- Naturalization - Foreign citizens or nationals can be granted U.S. citizenship through a process known as naturalization. In order to qualify for naturalization, applicants must fulfill the various requirements established by the United States Congress in the Immigration and Nationality Act (INA).
- Other Non-Immigrants - Any foreign citizen visiting the United States temporarily is required to have a non-immigrant visa. Depending on the foreign national's position and their purpose for traveling to the United States, a specific visa will be granted. Common visa categories include student, business and crewmember visas.
- Persecution - The United States offers protection to foreign nationals who can demonstrate a reasonable fear of persecution or torture in their home country. Whether admitted into the United States as a refugee or asylum seeker, eligible immigrants can also obtain permanent residence status.
- Registry - Registry provisions in Immigration law allow undocumented, long-term residents in the United States the opportunity to apply for permanent resident status and obtain green cards. In order to qualify for permanent residence under registry laws, applicants must meet several requirements, including having continuously resided in the United States since a certain date.
- Removal (Deportation and Exclusion) - Removal, or deportation, is the legal action taken by the United States federal government to order a non-citizen to be removed from the country. There are several reasons for why this may occur and the process can often be complex and conflicting. There are also certain forms of relief from removal that can help prevent deportation.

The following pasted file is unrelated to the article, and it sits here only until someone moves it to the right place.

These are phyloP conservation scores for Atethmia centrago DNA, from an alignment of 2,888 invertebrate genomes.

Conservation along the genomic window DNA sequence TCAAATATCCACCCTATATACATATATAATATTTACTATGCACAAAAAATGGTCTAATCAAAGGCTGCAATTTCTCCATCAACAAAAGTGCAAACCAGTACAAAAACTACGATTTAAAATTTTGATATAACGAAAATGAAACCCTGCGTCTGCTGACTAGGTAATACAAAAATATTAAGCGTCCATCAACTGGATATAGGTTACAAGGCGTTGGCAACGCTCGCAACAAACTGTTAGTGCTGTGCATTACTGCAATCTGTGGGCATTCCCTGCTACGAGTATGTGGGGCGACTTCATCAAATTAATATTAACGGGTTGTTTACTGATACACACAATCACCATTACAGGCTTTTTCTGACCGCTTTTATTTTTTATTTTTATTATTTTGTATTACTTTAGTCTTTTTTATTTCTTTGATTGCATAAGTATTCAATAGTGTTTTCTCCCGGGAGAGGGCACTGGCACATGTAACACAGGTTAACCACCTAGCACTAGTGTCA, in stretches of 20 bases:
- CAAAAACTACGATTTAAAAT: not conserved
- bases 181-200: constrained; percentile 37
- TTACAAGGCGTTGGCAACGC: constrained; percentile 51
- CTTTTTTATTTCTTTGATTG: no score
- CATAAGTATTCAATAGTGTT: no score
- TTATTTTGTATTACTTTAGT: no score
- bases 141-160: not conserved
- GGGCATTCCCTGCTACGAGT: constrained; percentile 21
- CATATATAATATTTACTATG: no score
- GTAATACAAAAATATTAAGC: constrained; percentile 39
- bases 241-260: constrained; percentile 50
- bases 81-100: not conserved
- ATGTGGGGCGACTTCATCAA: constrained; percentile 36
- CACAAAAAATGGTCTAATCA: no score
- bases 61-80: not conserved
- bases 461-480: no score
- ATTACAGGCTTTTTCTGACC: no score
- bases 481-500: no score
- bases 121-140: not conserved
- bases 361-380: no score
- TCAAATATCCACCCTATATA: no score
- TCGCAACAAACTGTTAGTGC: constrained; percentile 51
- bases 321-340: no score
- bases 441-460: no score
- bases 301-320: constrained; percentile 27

- Temporary Protected Status (TPS) - Temporary protected status is a temporary immigrant status granted to eligible individuals of designated countries. Nationals of countries who have been TPS designated for temporary conditions such as ongoing armed conflict and environmental disaster can apply for TPS. Individuals without nationality who previously resided in a TPS designated country may also apply.
- Unlawful Presence - Unlawful presence is any presence in the United States after the period of stay authorized by the U.S. government has expired. Unlawful presence can also include and presence in the U.S. without being lawfully admitted or returning to the country without first having been paroled or permitted to travel abroad.
- Writs of Mandamus - When applicants properly file their immigration applications, provide all the necessary evidence and meet all the requirements, they deserve to receive a decision from the USCIS in a reasonable amount of time. If the USCIS fails to make a decision for too long, legal complaints known as writs of mandamus can be filed and courts can require the USCIS to make a decision within approximately 30-90 days.